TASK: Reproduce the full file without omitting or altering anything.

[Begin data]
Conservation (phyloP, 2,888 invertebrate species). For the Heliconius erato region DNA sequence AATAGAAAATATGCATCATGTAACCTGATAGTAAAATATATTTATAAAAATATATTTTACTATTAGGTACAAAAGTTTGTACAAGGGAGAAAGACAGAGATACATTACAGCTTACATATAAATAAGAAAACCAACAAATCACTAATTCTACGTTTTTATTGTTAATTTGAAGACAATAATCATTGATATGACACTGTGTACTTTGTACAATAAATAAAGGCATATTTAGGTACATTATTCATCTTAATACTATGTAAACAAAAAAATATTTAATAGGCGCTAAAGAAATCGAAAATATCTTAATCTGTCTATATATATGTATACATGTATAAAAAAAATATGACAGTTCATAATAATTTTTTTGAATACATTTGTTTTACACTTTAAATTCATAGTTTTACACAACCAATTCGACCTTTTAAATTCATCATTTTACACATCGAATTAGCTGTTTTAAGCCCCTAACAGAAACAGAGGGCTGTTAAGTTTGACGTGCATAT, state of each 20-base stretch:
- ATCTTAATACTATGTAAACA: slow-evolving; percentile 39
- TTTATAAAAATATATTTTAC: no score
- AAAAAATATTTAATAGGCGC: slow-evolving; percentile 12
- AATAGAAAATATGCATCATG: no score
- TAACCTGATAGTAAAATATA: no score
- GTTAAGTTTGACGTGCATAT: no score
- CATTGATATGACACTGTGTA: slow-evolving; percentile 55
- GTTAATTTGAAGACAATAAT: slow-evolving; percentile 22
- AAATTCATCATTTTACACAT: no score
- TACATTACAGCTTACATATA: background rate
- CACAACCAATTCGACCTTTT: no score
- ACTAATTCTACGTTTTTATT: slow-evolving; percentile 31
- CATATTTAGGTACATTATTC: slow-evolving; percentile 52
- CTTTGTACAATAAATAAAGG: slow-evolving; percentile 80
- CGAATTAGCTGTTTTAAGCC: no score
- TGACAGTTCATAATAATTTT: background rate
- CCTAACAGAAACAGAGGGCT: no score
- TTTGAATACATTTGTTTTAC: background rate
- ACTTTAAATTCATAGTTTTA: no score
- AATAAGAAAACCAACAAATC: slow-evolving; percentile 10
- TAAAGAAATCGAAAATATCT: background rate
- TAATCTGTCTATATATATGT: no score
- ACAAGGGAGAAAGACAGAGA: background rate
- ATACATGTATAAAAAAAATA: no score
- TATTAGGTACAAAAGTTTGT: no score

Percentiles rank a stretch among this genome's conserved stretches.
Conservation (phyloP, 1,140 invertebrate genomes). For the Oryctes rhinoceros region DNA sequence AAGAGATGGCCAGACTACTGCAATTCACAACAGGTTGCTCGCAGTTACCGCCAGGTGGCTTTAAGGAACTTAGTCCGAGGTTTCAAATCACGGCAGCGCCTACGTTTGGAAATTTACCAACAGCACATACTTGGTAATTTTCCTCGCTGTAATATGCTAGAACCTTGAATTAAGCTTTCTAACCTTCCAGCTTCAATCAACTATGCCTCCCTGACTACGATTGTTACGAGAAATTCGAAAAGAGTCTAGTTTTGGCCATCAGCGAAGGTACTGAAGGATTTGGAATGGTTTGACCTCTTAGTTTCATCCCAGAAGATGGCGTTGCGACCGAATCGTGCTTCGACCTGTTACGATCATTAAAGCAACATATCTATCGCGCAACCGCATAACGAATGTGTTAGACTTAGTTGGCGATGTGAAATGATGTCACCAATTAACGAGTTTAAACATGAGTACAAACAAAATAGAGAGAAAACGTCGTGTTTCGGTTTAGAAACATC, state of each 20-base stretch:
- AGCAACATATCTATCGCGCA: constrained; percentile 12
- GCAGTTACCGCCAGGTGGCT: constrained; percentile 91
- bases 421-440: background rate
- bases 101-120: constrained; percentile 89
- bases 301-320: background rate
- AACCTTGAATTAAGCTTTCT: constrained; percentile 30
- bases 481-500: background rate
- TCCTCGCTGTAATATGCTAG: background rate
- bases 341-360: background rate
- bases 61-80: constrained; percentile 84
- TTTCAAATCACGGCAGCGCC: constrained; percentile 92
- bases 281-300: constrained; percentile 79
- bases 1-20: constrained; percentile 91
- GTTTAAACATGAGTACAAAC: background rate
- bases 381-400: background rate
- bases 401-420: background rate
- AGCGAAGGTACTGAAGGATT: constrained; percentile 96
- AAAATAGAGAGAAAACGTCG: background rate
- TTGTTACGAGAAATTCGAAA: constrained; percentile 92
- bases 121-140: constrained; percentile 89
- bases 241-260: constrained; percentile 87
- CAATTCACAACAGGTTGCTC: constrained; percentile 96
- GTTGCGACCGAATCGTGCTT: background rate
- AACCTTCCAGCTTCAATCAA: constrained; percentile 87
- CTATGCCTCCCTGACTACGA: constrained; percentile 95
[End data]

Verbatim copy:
Conservation (phyloP, 2,888 invertebrate species). For the Heliconius erato region DNA sequence AATAGAAAATATGCATCATGTAACCTGATAGTAAAATATATTTATAAAAATATATTTTACTATTAGGTACAAAAGTTTGTACAAGGGAGAAAGACAGAGATACATTACAGCTTACATATAAATAAGAAAACCAACAAATCACTAATTCTACGTTTTTATTGTTAATTTGAAGACAATAATCATTGATATGACACTGTGTACTTTGTACAATAAATAAAGGCATATTTAGGTACATTATTCATCTTAATACTATGTAAACAAAAAAATATTTAATAGGCGCTAAAGAAATCGAAAATATCTTAATCTGTCTATATATATGTATACATGTATAAAAAAAATATGACAGTTCATAATAATTTTTTTGAATACATTTGTTTTACACTTTAAATTCATAGTTTTACACAACCAATTCGACCTTTTAAATTCATCATTTTACACATCGAATTAGCTGTTTTAAGCCCCTAACAGAAACAGAGGGCTGTTAAGTTTGACGTGCATAT, state of each 20-base stretch:
- ATCTTAATACTATGTAAACA: slow-evolving; percentile 39
- TTTATAAAAATATATTTTAC: no score
- AAAAAATATTTAATAGGCGC: slow-evolving; percentile 12
- AATAGAAAATATGCATCATG: no score
- TAACCTGATAGTAAAATATA: no score
- GTTAAGTTTGACGTGCATAT: no score
- CATTGATATGACACTGTGTA: slow-evolving; percentile 55
- GTTAATTTGAAGACAATAAT: slow-evolving; percentile 22
- AAATTCATCATTTTACACAT: no score
- TACATTACAGCTTACATATA: background rate
- CACAACCAATTCGACCTTTT: no score
- ACTAATTCTACGTTTTTATT: slow-evolving; percentile 31
- CATATTTAGGTACATTATTC: slow-evolving; percentile 52
- CTTTGTACAATAAATAAAGG: slow-evolving; percentile 80
- CGAATTAGCTGTTTTAAGCC: no score
- TGACAGTTCATAATAATTTT: background rate
- CCTAACAGAAACAGAGGGCT: no score
- TTTGAATACATTTGTTTTAC: background rate
- ACTTTAAATTCATAGTTTTA: no score
- AATAAGAAAACCAACAAATC: slow-evolving; percentile 10
- TAAAGAAATCGAAAATATCT: background rate
- TAATCTGTCTATATATATGT: no score
- ACAAGGGAGAAAGACAGAGA: background rate
- ATACATGTATAAAAAAAATA: no score
- TATTAGGTACAAAAGTTTGT: no score

Percentiles rank a stretch among this genome's conserved stretches.
Conservation (phyloP, 1,140 invertebrate genomes). For the Oryctes rhinoceros region DNA sequence AAGAGATGGCCAGACTACTGCAATTCACAACAGGTTGCTCGCAGTTACCGCCAGGTGGCTTTAAGGAACTTAGTCCGAGGTTTCAAATCACGGCAGCGCCTACGTTTGGAAATTTACCAACAGCACATACTTGGTAATTTTCCTCGCTGTAATATGCTAGAACCTTGAATTAAGCTTTCTAACCTTCCAGCTTCAATCAACTATGCCTCCCTGACTACGATTGTTACGAGAAATTCGAAAAGAGTCTAGTTTTGGCCATCAGCGAAGGTACTGAAGGATTTGGAATGGTTTGACCTCTTAGTTTCATCCCAGAAGATGGCGTTGCGACCGAATCGTGCTTCGACCTGTTACGATCATTAAAGCAACATATCTATCGCGCAACCGCATAACGAATGTGTTAGACTTAGTTGGCGATGTGAAATGATGTCACCAATTAACGAGTTTAAACATGAGTACAAACAAAATAGAGAGAAAACGTCGTGTTTCGGTTTAGAAACATC, state of each 20-base stretch:
- AGCAACATATCTATCGCGCA: constrained; percentile 12
- GCAGTTACCGCCAGGTGGCT: constrained; percentile 91
- bases 421-440: background rate
- bases 101-120: constrained; percentile 89
- bases 301-320: background rate
- AACCTTGAATTAAGCTTTCT: constrained; percentile 30
- bases 481-500: background rate
- TCCTCGCTGTAATATGCTAG: background rate
- bases 341-360: background rate
- bases 61-80: constrained; percentile 84
- TTTCAAATCACGGCAGCGCC: constrained; percentile 92
- bases 281-300: constrained; percentile 79
- bases 1-20: constrained; percentile 91
- GTTTAAACATGAGTACAAAC: background rate
- bases 381-400: background rate
- bases 401-420: background rate
- AGCGAAGGTACTGAAGGATT: constrained; percentile 96
- AAAATAGAGAGAAAACGTCG: background rate
- TTGTTACGAGAAATTCGAAA: constrained; percentile 92
- bases 121-140: constrained; percentile 89
- bases 241-260: constrained; percentile 87
- CAATTCACAACAGGTTGCTC: constrained; percentile 96
- GTTGCGACCGAATCGTGCTT: background rate
- AACCTTCCAGCTTCAATCAA: constrained; percentile 87
- CTATGCCTCCCTGACTACGA: constrained; percentile 95